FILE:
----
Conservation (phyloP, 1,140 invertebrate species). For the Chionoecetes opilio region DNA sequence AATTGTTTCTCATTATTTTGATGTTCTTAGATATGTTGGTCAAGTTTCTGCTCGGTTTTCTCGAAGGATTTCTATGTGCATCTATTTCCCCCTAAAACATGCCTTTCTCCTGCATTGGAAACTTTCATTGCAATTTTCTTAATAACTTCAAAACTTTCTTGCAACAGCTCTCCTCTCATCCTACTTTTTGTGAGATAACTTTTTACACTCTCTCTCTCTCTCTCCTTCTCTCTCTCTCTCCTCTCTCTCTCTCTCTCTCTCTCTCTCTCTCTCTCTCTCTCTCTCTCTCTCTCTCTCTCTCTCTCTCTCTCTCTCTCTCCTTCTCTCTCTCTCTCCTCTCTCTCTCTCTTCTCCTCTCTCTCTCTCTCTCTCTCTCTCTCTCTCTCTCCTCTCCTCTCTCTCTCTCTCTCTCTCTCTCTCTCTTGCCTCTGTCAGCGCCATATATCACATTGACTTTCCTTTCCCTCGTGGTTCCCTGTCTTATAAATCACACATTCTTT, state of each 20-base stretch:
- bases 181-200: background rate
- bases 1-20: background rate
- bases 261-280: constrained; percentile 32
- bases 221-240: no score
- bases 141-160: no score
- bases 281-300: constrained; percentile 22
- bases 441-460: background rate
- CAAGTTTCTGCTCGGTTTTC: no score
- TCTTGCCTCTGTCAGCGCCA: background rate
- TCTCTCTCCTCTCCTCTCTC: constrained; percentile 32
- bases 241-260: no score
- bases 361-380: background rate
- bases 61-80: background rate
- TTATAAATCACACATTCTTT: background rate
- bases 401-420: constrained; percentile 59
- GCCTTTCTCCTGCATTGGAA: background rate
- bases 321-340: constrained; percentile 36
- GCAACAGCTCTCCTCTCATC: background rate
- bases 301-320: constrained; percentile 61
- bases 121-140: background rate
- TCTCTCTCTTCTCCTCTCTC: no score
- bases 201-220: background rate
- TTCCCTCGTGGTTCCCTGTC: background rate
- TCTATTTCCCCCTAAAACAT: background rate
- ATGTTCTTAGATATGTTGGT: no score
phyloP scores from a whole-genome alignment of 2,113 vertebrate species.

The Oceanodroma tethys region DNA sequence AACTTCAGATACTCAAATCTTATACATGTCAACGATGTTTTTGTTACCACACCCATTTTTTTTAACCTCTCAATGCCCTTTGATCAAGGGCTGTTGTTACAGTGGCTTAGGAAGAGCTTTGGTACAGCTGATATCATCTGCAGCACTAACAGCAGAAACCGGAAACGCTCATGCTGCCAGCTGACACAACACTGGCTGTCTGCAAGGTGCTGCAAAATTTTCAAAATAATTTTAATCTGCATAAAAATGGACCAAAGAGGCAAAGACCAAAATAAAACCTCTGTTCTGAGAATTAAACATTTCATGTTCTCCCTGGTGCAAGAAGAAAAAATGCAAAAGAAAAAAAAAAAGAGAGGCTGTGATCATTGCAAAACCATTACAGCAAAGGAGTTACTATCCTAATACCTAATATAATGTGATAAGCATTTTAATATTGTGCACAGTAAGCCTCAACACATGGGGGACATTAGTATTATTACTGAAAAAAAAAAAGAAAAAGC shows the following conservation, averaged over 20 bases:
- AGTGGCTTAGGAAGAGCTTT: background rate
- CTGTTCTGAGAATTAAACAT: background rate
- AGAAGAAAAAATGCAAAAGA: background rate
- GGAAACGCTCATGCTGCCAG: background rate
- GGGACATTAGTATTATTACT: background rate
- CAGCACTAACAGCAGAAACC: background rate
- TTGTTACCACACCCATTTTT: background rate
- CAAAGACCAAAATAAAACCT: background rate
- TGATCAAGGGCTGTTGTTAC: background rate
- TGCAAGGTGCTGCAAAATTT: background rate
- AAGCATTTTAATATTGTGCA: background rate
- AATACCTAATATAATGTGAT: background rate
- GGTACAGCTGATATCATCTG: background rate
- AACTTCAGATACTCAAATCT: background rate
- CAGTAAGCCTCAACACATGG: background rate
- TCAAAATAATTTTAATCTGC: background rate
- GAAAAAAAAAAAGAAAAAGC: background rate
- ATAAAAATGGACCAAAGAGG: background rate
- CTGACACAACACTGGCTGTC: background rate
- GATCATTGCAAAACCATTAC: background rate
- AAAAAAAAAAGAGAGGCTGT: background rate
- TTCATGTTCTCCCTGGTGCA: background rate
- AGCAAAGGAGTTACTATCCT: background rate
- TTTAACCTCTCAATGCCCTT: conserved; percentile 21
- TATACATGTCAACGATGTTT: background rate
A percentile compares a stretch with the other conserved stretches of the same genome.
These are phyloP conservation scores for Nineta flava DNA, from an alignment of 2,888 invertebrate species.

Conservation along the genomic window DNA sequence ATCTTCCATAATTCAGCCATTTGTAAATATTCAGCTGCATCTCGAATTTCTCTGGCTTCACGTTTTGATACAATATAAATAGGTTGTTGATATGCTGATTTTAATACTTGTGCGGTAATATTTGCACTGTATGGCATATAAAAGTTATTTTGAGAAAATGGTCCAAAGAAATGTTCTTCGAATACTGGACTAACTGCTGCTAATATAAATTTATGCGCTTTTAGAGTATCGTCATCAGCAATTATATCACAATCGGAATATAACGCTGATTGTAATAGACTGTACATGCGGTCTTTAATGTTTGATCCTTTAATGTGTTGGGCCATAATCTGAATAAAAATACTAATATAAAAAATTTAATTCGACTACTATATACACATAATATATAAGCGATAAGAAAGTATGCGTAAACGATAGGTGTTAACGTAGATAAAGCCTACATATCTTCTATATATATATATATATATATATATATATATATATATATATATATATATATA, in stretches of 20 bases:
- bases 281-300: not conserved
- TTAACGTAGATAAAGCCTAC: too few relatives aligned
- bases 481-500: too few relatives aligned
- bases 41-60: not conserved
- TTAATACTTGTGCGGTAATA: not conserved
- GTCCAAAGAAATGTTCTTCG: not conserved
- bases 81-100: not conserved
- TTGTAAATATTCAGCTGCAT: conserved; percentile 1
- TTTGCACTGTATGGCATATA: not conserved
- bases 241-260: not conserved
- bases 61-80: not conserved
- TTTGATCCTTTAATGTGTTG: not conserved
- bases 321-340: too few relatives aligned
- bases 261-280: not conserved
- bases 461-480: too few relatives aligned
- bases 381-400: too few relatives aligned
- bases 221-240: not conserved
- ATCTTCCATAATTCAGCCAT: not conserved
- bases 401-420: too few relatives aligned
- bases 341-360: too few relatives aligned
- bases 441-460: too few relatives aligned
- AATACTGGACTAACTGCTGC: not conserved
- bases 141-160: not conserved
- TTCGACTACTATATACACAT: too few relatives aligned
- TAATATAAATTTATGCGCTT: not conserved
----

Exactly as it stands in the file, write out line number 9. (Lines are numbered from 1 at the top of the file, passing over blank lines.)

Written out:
- CAAGTTTCTGCTCGGTTTTC: no score